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Lagos NBA urges CJN to constitute caretaker committee for national body


Justice Walter Onnoghen

Lawyers petition NHRC, demand trial of Edo rights activist

The Nigerian Bar Association (NBA), Lagos Branch, has called on Chief Justice of Nigeria, Walter Onnoghen, to save the NBA from implosion by immediately constituting a caretaker committee for the association pending the resolution of its crisis.

Chairman of the branch, Martin Ogunleye, in a statement yesterday said the branch took the decision to call on the removal of the national executive and constitution of a caretaker committee after its extra-ordinary general meeting held on May 23, 2017.

According to him, members at the meeting in compliance with the decision of the court that sacked the national executive of NBA, voted to return to the use of its 2003 bye-law. He said his branch would use the 2003 bye-law to conduct its upcoming elections slated for June 29, 2017.


“This decision was reached by a majority of 96 votes against 13 votes, in spite of the presence of NBA General Secretary, Mr. Isiaka Abiola Olagunju, who led a strong lobby from Abuja to persuade the branch to keep faith with the uniform bye-laws contained in the now voided 2015 Constitution,” he said.

Justice John Tsoho of the Federal High Court, Abuja had on March 30, 2017 declared the 2010 and 2015 constitutions of the NBA null and void. It was based on the voided constitution that the new executives were elected.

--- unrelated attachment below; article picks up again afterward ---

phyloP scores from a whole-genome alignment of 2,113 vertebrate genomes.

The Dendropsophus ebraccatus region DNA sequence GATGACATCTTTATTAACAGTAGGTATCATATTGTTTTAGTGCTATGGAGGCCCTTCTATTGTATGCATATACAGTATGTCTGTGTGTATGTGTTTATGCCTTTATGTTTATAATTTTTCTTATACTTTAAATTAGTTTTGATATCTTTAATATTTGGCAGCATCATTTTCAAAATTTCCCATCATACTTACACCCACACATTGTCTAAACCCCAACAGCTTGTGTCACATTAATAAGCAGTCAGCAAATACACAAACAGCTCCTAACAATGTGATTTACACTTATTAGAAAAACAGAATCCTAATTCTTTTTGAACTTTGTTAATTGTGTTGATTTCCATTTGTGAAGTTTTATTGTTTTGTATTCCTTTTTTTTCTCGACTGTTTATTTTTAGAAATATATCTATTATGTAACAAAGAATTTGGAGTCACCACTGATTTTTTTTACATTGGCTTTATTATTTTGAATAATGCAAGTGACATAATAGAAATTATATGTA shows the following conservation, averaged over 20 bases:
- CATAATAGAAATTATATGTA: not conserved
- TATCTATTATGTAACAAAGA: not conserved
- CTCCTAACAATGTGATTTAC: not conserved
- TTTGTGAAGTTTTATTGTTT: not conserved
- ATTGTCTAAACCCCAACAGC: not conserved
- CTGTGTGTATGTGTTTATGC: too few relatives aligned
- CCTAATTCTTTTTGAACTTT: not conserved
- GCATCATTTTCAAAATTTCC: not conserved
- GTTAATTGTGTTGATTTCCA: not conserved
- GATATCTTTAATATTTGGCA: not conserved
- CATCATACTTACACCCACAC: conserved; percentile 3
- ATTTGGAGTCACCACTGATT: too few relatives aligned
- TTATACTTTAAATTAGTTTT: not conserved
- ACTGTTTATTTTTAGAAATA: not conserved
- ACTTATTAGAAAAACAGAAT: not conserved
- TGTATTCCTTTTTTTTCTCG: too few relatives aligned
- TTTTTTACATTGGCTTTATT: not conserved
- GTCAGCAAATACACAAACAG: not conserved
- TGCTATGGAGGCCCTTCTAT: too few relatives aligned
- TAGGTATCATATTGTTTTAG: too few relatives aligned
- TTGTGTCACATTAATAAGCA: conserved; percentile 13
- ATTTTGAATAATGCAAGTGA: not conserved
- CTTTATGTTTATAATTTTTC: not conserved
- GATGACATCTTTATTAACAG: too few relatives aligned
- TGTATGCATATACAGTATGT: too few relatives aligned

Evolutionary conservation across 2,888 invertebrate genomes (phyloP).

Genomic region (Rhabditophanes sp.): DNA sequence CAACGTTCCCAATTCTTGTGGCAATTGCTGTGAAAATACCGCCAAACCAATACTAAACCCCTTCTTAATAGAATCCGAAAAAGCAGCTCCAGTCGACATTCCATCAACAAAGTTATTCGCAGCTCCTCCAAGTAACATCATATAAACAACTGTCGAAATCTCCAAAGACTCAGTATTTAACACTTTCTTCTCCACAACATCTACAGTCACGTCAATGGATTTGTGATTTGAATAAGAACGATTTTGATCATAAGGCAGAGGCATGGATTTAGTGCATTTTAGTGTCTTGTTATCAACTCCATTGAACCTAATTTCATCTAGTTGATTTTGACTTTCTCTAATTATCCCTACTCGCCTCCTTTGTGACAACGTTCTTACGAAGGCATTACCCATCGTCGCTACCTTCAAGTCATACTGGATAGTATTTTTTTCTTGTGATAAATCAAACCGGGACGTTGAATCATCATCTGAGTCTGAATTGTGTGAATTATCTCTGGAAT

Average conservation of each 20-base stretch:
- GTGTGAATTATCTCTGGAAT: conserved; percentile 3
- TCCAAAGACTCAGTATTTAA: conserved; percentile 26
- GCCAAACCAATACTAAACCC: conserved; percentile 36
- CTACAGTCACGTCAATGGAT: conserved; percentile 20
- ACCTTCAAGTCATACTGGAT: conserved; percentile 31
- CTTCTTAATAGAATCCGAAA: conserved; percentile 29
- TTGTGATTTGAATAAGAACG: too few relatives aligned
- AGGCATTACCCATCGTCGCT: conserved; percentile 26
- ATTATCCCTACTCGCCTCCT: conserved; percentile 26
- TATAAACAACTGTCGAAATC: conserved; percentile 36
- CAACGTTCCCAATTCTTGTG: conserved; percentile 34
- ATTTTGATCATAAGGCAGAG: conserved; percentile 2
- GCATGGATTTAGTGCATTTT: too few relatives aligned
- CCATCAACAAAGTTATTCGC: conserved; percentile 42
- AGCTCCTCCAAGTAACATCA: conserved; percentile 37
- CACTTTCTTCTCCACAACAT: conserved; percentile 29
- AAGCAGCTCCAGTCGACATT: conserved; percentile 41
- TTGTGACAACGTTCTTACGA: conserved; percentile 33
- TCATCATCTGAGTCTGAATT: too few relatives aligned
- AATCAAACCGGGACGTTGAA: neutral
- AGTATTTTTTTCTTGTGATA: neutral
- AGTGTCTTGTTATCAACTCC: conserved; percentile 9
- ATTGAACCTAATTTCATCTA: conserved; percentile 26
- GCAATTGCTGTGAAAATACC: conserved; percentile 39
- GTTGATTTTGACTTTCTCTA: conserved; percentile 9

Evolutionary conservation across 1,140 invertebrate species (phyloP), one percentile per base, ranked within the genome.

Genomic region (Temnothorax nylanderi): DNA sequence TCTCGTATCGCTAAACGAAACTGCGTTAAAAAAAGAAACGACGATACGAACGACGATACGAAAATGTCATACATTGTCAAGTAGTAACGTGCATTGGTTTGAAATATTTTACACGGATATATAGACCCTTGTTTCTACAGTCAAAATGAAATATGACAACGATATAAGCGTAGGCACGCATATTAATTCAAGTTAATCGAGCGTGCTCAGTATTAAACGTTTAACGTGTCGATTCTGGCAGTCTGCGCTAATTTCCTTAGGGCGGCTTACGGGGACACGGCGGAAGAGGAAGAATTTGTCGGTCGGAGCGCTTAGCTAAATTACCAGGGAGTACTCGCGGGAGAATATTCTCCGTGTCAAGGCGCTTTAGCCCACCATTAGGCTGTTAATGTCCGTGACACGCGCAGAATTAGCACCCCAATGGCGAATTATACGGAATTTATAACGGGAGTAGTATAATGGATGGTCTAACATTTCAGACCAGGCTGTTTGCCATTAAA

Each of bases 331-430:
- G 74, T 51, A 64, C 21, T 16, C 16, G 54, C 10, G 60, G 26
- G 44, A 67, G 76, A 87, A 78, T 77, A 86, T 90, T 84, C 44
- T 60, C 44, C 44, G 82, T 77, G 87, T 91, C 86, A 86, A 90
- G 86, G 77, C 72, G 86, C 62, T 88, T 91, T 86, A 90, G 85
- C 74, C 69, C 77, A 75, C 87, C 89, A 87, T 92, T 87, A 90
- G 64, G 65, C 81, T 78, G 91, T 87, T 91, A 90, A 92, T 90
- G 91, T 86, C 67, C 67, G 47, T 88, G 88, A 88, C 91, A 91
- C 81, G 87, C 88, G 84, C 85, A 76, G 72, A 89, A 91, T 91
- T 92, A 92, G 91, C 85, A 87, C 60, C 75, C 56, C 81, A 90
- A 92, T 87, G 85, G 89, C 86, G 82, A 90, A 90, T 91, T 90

The court had further declared all actions taken under those constitutions null and void and restrained the association and all its members from further conducting its affairs by those voided constitutions. The NBA has, however, appealed the decision.

According to Martin, in an apparent show of power or authority, the NBA national secretariat has launched the first salvo of retaliation by withdrawing and recalling the ICLE official who had flown in from Abuja to accredit their 2017 Law Week conference and issue Continuous Legal Education (CLE) certificates to participants.

In another development, some interested lawyers have petitioned the National Human Rights Commission (NHRC) over what they described as “illegal and continued” detention of a rights activist, Mr. Curtis Ugbo.

In a petition dated May 22, 2017 and made available to newsmen yesterday, Edo State-based lawyer, Matthew Edaghese, alleged that Ugbo had been detained for over 60 days on alleged trump-up charges of treason by Edo State government.

The lawyers in the letter posited that the “learned magistrate that initially presided over the case directed the state to quickly issue the necessary advice in respect of the case.

“Till date, the state has refused to file the necessary charge against him. We believe that if the state has anything against our client, they should be eager to charge him to court rather than incarcerating him in prison custody without trial,” the lawyers said.

The lawyers, therefore, urged the commission to intervene in the matter. Ugbo, President of Benin Solidarity Movement (BSM), had been charged to court following a protest he led to agitate for a better deal from the Nigeria Petroleum Development Company for Benin youths.

Edo State government considered the protest capable of undermining the peace of the state, and consequently arraigned Ugbo before a magistrate’s court.

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